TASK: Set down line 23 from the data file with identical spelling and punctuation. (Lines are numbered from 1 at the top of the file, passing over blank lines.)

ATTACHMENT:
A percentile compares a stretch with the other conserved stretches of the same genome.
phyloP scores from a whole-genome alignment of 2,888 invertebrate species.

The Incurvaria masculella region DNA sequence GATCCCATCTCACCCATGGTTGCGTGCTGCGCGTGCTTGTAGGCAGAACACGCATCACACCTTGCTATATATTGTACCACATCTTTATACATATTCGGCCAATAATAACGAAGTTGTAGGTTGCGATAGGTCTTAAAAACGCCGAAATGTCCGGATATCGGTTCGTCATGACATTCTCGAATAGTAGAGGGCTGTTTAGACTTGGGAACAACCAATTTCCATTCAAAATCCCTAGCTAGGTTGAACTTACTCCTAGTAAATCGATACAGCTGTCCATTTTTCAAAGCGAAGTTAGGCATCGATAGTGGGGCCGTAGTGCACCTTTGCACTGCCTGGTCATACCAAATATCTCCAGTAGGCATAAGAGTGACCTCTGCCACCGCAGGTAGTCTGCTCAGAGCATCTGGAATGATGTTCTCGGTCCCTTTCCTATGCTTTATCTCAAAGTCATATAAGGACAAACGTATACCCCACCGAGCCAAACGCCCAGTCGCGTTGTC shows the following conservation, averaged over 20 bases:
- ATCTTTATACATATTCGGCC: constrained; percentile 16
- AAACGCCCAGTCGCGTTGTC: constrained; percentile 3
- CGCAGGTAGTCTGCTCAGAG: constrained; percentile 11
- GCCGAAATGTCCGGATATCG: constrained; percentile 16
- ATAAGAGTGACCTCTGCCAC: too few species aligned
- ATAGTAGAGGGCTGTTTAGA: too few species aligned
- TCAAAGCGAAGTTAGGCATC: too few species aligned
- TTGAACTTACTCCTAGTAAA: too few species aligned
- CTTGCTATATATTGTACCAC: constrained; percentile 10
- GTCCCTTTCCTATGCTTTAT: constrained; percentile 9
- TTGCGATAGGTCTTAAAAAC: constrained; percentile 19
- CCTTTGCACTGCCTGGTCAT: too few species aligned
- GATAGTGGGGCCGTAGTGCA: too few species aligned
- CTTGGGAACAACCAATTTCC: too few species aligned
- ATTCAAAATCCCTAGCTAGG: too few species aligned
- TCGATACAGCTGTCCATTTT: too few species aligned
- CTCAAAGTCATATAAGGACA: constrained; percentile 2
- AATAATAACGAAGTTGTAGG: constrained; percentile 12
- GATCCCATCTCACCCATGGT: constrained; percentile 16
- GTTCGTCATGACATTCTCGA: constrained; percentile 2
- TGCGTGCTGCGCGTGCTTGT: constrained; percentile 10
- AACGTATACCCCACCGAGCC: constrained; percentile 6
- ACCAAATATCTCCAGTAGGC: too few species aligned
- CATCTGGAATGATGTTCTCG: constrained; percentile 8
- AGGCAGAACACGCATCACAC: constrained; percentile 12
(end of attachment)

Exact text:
- GTTCGTCATGACATTCTCGA: constrained; percentile 2